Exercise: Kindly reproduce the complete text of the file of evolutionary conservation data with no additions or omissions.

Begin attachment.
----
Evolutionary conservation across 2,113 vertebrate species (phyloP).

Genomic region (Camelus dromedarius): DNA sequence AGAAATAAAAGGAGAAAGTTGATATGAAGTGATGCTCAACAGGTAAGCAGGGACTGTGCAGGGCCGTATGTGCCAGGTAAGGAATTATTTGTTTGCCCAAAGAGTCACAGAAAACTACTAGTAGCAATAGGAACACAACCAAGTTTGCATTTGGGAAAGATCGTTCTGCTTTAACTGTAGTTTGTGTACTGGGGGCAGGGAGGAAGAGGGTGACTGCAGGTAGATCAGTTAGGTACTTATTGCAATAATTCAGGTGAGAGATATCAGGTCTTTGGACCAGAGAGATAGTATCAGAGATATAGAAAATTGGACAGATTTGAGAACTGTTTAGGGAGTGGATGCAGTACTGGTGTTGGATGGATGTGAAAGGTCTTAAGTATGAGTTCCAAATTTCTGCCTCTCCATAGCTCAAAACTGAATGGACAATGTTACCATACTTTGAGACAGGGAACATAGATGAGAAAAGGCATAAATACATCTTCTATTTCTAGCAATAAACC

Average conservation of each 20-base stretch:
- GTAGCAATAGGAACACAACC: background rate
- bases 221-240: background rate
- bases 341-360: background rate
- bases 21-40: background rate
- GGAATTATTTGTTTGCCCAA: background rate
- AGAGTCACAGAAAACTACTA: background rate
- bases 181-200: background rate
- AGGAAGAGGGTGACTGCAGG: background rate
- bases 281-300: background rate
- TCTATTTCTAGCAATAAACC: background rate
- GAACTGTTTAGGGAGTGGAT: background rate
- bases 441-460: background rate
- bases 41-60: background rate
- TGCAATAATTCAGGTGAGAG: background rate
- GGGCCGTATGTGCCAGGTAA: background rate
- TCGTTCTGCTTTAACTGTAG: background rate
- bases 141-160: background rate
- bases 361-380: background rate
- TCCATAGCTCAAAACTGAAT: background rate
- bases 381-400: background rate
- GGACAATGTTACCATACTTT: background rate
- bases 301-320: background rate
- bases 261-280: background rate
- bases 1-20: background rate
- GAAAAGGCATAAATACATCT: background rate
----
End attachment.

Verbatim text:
Evolutionary conservation across 2,113 vertebrate species (phyloP).

Genomic region (Camelus dromedarius): DNA sequence AGAAATAAAAGGAGAAAGTTGATATGAAGTGATGCTCAACAGGTAAGCAGGGACTGTGCAGGGCCGTATGTGCCAGGTAAGGAATTATTTGTTTGCCCAAAGAGTCACAGAAAACTACTAGTAGCAATAGGAACACAACCAAGTTTGCATTTGGGAAAGATCGTTCTGCTTTAACTGTAGTTTGTGTACTGGGGGCAGGGAGGAAGAGGGTGACTGCAGGTAGATCAGTTAGGTACTTATTGCAATAATTCAGGTGAGAGATATCAGGTCTTTGGACCAGAGAGATAGTATCAGAGATATAGAAAATTGGACAGATTTGAGAACTGTTTAGGGAGTGGATGCAGTACTGGTGTTGGATGGATGTGAAAGGTCTTAAGTATGAGTTCCAAATTTCTGCCTCTCCATAGCTCAAAACTGAATGGACAATGTTACCATACTTTGAGACAGGGAACATAGATGAGAAAAGGCATAAATACATCTTCTATTTCTAGCAATAAACC

Average conservation of each 20-base stretch:
- GTAGCAATAGGAACACAACC: background rate
- bases 221-240: background rate
- bases 341-360: background rate
- bases 21-40: background rate
- GGAATTATTTGTTTGCCCAA: background rate
- AGAGTCACAGAAAACTACTA: background rate
- bases 181-200: background rate
- AGGAAGAGGGTGACTGCAGG: background rate
- bases 281-300: background rate
- TCTATTTCTAGCAATAAACC: background rate
- GAACTGTTTAGGGAGTGGAT: background rate
- bases 441-460: background rate
- bases 41-60: background rate
- TGCAATAATTCAGGTGAGAG: background rate
- GGGCCGTATGTGCCAGGTAA: background rate
- TCGTTCTGCTTTAACTGTAG: background rate
- bases 141-160: background rate
- bases 361-380: background rate
- TCCATAGCTCAAAACTGAAT: background rate
- bases 381-400: background rate
- GGACAATGTTACCATACTTT: background rate
- bases 301-320: background rate
- bases 261-280: background rate
- bases 1-20: background rate
- GAAAAGGCATAAATACATCT: background rate